Cerebrospinal Fluid (CSF) Drainage Study
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|ClinicalTrials.gov Identifier: NCT01420978|
Recruitment Status : Completed
First Posted : August 22, 2011
Last Update Posted : May 14, 2013
When patients suffer a subarachnoid hemorrhage (bleeding around the brain), they often develop hydrocephalus. This is an enlargement of the fluid-filled spaces (ventricles) in the brain. Standard-of-care treatment includes placing an external ventricular drain (EVD) to drain off fluid. Eventually the EVD is weaned with the goal of removing it. Occasionally a patient does not tolerate this and a permanent surgery needs to be done to internalize a shunt.
Though this is done commonly and routinely throughout the world, there are no good studies to address how to optimally set the EVD level and how fast to wean it. Most set the EVD to a level of around 15 mmHg. The investigators hypothesize that setting the EVD lower (which will allow higher volume Cerebrospinal Fluid (CSF) drainage through the EVD) will improve perfusion at the level of the microcirculation in the brain, and result in improved neurologic outcomes.
|Condition or disease||Intervention/treatment||Phase|
|Aneurysmal Subarachnoid Hemorrhage||Procedure: CSF Diversion||Not Applicable|
|Study Type :||Interventional (Clinical Trial)|
|Actual Enrollment :||20 participants|
|Intervention Model:||Parallel Assignment|
|Masking:||None (Open Label)|
|Official Title:||High Volume Cerebrospinal Fluid Diversion in the Management of Aneurysmal Subarachnoid Hemorrhage: A Pilot Study|
|Study Start Date :||August 2011|
|Actual Primary Completion Date :||February 2013|
|Actual Study Completion Date :||February 2013|
Experimental: High volume CSF diversion
The EVD will be set to an initial level of 5 mmHg. The drain will remain in place at a level of ≤ 5 mmHg until at least day 10 after SAH before a weaning trial is attempted.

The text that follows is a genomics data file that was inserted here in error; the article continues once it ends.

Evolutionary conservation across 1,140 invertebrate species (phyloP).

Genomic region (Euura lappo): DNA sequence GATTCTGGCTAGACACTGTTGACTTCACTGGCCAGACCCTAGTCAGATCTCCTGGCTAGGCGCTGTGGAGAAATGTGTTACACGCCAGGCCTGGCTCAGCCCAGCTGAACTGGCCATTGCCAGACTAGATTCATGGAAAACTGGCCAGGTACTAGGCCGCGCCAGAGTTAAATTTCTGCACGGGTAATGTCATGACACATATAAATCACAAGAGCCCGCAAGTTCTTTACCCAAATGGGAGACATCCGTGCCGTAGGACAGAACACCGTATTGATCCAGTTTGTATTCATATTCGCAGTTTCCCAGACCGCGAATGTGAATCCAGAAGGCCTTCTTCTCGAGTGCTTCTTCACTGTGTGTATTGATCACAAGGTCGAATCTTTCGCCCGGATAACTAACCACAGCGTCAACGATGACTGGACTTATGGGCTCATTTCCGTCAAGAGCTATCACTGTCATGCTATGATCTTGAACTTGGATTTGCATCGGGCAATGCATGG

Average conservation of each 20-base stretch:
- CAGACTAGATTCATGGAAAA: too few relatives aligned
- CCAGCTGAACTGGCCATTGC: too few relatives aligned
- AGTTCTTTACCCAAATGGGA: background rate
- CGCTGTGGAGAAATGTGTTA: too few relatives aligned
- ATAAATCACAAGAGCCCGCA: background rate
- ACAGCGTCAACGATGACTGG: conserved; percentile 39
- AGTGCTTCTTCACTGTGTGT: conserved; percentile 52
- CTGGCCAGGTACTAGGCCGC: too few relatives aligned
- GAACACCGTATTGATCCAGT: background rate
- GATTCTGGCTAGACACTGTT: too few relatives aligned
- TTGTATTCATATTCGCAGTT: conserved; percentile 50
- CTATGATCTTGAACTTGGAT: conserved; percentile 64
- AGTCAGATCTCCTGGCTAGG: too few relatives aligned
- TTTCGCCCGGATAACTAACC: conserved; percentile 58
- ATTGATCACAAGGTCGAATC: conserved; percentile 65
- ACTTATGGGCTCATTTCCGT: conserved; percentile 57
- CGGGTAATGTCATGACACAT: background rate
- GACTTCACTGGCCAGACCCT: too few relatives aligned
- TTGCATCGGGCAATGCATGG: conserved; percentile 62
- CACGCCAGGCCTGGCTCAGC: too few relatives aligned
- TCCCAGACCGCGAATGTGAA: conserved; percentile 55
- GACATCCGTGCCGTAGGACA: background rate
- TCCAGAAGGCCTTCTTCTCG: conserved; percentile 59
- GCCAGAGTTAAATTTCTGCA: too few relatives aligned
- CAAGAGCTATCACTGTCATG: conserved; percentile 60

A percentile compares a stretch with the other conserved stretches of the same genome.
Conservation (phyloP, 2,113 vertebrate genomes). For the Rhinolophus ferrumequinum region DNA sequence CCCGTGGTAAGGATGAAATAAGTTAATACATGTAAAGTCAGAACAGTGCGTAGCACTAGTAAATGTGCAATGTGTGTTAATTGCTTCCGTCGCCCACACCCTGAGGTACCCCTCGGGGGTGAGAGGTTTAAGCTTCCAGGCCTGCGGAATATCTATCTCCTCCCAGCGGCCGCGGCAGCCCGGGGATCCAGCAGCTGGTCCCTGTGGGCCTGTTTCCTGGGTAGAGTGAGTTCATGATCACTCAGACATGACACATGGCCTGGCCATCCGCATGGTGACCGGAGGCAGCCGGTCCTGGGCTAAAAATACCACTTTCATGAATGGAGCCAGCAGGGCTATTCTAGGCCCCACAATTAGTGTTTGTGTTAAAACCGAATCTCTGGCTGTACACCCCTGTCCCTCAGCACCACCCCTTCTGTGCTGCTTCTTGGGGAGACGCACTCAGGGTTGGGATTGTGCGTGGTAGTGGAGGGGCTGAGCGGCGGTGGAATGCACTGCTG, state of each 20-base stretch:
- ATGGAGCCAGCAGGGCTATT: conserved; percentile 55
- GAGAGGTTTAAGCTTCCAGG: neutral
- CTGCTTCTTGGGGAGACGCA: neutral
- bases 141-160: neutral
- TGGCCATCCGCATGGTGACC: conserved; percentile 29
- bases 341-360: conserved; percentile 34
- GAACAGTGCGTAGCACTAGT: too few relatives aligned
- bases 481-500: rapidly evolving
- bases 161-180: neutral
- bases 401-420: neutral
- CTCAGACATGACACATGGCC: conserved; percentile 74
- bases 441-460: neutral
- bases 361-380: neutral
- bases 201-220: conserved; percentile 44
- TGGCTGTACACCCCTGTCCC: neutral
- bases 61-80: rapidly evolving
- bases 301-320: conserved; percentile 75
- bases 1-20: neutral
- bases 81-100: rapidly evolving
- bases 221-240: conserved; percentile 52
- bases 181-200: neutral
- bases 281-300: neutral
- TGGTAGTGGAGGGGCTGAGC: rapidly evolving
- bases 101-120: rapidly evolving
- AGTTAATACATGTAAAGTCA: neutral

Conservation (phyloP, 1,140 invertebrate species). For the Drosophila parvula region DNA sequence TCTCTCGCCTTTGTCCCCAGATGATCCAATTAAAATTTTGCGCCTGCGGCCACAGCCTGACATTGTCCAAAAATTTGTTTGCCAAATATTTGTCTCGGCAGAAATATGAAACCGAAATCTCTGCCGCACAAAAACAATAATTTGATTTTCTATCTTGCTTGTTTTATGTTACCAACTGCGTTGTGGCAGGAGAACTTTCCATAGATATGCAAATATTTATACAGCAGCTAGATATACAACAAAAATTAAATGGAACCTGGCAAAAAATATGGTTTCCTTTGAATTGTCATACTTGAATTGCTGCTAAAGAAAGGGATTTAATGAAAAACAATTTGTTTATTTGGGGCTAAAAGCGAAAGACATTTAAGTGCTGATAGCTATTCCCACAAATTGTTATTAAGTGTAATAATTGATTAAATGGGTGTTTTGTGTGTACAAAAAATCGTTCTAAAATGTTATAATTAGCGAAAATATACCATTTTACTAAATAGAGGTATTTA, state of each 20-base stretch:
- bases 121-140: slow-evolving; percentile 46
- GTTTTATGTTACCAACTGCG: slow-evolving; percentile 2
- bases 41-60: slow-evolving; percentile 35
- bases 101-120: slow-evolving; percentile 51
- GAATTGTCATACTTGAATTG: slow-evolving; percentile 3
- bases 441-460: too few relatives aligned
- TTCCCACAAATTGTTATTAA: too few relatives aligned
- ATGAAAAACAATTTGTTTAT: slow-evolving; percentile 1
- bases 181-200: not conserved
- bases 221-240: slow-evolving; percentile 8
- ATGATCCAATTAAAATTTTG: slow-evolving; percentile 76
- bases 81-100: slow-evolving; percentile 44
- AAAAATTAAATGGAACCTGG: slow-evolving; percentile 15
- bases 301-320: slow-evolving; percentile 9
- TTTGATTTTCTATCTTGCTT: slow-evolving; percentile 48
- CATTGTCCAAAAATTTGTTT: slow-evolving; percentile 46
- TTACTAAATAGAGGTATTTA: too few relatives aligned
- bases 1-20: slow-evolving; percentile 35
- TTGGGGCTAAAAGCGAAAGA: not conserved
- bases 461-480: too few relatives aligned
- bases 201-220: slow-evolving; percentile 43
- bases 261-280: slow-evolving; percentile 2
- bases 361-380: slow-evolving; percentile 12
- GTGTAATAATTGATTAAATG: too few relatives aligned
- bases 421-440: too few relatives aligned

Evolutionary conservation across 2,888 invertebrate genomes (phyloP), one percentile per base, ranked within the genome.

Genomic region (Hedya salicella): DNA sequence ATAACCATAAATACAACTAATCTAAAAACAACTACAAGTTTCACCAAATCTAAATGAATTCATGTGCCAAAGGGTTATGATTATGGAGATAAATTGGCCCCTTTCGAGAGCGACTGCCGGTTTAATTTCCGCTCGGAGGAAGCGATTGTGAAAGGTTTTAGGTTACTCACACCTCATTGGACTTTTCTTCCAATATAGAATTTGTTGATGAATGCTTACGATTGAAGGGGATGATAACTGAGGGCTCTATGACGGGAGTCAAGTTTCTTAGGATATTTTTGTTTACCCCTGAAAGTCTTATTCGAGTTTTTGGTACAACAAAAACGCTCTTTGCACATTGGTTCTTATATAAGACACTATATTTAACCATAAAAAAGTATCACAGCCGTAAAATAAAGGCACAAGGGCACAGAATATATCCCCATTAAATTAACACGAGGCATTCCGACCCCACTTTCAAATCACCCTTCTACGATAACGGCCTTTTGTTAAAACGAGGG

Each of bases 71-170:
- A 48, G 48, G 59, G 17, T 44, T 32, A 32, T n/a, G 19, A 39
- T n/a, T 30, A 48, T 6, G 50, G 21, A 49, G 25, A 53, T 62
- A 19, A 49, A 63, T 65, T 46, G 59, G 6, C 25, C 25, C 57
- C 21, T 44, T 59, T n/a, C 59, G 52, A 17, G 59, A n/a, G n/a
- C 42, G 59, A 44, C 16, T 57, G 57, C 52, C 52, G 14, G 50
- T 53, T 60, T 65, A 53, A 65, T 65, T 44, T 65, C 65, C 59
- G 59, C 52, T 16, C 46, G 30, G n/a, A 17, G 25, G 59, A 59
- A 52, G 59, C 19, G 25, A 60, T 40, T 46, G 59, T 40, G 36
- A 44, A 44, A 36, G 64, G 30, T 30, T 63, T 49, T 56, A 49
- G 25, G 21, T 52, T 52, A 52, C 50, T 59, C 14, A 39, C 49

Procedure: CSF Diversion
Active Comparator: Conventional CSF diversion
The EVD will be set to a level of 15 mmHg for as long as needed for the treatment of hydrocephalus, and subsequently weaned at the discretion of the treating physician. Lowering the level of the EVD can be considered by the treating physician if sustained intracranial hypertension occurs
Procedure: CSF Diversion
- Modified Rankin Scale [ Time Frame: 90-days ]The primary outcome is clinical outcome at 90 days. A favorable outcome is defined as a score of 1 or 2 on the modified Rankin Score (mRS) and poor outcome defined as a mRS of 3-6. This assessment will be made by a clinician who was blinded to the patient's CSF diversion treatment arm.
- Infarction [ Time Frame: 90-days ]Presence of radiologic infarction
- Vasospasm [ Time Frame: 90-days ]Evidence of vasospams based upon TCD and/or angiography
- Shunt placement [ Time Frame: 90-days ]Rate of shunt placement
- Ventriculitis [ Time Frame: 90-days ]Rate of ventriculitis
- Modified Rankin Scale [ Time Frame: Hospital discharge (average 3 weeks) ]Modified rankin Scale upon discharge from the hospital
- MMSE [ Time Frame: 90-days ]Cognitive status evaluated using the MMSE
- Length of ICU stay [ Time Frame: Average 3 weeks ]Evalute the average length of ICU stay for this patient population.
To learn more about this study, you or your doctor may contact the study research staff using the contact information provided by the sponsor.
Please refer to this study by its ClinicalTrials.gov identifier (NCT number): NCT01420978
|United States, Florida|
|Mayo Clinic in Florida|
|Jacksonville, Florida, United States, 32224|
|United States, Minnesota|
|Mayo Clinic in Rochester|
|Rochester, Minnesota, United States, 55905|
|Principal Investigator:||Giuseppe Lanzino, MD||Mayo Clinic|